The Other McCain

"One should either write ruthlessly what one believes to be the truth, or else shut up." — Arthur Koestler

No Man Has Ever ‘Won’ an Argument With His Wife (Change My Mind)

Posted on | April 29, 2023 | Comments Off on No Man Has Ever ‘Won’ an Argument With His Wife (Change My Mind)

Now, I heard a cryin’ man
Is half a man, with no sense of pride.
But if I have to cry to keep you,
I don’t mind weepin’, if it’ll keep you by my side.

Ain’t too proud to beg, sweet darlin’.
Please don’t leave me girl (don’t you go).
Ain’t too proud to plead, baby, baby.
Please don’t leave me girl (don’t you go).

Everything you need to know about love, you can learn from old R&B tunes, unless you’d prefer to learn it from old country-and-western songs. What the Temptations were laying down in 1966 has stood the test of time because it’s the absolute truth — however proud a man might be, love will force him to beg for mercy, because that’s how women are.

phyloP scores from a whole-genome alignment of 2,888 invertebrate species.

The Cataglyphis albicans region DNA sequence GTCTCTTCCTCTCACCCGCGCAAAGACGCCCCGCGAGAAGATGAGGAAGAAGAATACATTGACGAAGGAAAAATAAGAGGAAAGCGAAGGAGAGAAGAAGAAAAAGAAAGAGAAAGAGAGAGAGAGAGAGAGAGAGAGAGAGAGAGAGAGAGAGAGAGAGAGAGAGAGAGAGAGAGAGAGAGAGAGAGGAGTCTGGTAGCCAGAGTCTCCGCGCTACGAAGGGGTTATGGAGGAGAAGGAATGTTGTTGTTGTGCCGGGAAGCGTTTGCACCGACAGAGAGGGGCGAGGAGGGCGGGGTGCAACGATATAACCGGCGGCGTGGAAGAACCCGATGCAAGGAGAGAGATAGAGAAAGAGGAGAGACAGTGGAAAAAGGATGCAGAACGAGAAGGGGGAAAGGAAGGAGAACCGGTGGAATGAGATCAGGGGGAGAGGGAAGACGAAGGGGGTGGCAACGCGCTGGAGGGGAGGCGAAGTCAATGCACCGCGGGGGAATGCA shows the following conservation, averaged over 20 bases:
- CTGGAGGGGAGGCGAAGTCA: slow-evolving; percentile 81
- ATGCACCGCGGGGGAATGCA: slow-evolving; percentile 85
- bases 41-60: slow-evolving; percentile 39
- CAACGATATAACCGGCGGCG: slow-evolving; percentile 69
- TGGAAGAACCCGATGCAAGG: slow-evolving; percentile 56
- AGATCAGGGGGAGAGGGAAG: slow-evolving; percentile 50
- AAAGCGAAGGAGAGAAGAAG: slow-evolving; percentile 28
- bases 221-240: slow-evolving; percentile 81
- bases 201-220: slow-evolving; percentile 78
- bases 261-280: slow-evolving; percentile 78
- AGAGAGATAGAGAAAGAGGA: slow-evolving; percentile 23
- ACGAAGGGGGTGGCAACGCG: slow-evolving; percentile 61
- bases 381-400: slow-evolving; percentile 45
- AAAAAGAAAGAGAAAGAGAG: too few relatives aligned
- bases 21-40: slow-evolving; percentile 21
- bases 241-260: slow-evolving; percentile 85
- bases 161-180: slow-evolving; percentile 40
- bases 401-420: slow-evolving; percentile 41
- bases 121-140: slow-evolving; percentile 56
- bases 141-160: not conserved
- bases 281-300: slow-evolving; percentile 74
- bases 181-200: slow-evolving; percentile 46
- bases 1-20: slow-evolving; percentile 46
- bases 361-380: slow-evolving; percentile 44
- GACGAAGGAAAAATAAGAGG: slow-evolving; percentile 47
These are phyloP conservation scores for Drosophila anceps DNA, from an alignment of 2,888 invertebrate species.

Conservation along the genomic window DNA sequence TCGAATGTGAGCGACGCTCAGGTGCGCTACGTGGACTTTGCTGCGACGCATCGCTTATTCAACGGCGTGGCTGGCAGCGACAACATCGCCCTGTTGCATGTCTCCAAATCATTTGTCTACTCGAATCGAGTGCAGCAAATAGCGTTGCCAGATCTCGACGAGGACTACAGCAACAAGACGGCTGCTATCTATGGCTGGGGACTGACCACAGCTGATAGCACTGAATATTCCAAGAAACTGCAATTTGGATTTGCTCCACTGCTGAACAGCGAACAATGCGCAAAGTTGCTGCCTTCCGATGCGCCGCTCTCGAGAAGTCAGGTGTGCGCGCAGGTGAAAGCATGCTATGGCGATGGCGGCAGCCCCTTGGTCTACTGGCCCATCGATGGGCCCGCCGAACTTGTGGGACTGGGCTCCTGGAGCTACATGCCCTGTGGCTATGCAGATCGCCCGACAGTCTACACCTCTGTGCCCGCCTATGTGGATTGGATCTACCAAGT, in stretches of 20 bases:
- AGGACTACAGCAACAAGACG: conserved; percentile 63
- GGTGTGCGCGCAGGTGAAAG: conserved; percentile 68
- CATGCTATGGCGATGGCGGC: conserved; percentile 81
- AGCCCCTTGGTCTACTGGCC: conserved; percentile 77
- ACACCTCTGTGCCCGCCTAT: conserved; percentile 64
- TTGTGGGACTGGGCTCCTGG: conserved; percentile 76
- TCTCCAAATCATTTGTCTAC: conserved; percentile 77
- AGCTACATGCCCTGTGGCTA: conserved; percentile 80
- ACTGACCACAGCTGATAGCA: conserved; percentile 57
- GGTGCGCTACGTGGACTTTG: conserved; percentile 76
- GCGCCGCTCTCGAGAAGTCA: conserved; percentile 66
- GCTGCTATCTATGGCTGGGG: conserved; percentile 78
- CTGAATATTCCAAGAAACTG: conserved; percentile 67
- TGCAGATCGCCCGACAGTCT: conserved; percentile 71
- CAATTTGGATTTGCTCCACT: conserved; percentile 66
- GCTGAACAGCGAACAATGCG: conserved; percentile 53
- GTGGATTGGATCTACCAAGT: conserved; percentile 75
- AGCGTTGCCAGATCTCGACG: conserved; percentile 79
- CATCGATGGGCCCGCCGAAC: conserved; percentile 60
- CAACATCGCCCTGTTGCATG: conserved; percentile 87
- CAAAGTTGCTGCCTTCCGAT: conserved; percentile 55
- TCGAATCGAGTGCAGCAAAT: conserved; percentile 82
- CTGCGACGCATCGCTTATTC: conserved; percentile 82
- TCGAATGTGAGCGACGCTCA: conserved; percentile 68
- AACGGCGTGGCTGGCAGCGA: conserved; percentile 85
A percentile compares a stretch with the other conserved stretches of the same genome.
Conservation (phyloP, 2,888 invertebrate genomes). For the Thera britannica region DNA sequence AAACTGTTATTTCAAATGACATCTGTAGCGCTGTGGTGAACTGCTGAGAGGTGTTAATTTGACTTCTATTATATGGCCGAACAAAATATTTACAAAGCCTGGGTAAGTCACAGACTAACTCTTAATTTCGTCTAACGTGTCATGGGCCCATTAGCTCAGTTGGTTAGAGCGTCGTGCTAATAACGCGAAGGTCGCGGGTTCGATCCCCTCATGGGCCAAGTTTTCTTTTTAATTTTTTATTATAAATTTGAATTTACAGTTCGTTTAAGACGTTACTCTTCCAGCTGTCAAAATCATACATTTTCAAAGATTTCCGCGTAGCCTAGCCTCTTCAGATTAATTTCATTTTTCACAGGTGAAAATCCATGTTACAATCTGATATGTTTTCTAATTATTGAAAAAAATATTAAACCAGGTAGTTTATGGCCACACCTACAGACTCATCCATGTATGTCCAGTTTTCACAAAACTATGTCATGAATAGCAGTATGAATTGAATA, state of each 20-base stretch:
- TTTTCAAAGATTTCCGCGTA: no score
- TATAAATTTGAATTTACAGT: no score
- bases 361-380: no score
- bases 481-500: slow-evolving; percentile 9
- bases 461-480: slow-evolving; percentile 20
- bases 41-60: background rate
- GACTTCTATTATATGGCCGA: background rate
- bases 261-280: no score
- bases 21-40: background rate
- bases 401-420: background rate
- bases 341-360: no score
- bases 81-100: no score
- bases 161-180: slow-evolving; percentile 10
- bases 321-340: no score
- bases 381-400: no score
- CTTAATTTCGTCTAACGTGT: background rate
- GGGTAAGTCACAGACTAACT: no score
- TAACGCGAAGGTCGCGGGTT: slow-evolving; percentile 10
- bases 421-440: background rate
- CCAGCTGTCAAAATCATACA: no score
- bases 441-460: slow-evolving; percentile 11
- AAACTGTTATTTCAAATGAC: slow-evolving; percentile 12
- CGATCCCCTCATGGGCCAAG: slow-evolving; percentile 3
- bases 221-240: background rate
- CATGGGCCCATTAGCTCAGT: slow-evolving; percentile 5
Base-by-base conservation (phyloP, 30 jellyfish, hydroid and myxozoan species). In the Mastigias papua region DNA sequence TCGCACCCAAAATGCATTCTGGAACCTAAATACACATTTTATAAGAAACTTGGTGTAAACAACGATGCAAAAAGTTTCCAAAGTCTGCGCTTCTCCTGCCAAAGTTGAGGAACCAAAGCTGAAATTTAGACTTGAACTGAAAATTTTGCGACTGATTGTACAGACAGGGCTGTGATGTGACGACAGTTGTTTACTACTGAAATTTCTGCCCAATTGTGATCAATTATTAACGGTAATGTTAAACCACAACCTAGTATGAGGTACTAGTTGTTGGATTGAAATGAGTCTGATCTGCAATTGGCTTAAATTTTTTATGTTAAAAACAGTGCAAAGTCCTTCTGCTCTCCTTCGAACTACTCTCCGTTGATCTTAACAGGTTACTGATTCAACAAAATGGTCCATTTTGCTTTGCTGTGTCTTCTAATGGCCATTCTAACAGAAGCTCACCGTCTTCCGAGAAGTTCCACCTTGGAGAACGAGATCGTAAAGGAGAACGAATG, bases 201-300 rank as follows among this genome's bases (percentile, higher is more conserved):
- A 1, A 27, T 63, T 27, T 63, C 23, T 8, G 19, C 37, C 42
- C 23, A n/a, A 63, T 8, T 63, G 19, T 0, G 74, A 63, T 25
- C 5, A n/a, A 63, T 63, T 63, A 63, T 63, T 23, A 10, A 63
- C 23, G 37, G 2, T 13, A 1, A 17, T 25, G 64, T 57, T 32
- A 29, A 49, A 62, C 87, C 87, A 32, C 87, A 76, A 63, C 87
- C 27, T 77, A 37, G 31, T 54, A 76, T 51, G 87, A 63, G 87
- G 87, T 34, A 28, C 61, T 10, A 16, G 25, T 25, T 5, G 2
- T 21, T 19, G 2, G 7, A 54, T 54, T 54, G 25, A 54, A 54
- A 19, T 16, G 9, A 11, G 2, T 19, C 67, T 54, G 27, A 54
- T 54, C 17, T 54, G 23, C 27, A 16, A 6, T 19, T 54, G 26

Rollo Tomassi has expounded on women’s inherent solipsism — it is no use trying to convince a woman to view any conflict or dispute from an objective or logical perspective. If she feels she has been wronged or insulted, no amount of rational argument will convince her otherwise.

Of course, men can be self-centered, emotional and stubborn, but when it comes to male/female relationships, it is the woman’s solipsistic certainty of her own rectitude — her feelings are never wrong — that so often proves the great stumbling block to happiness. No matter how irrational her anger may be, you’re not going to help the situation by telling her she’s wrong to be angry. Indeed, the two words you should never tell her in such a moment are “calm down.” Oh, that will set her off!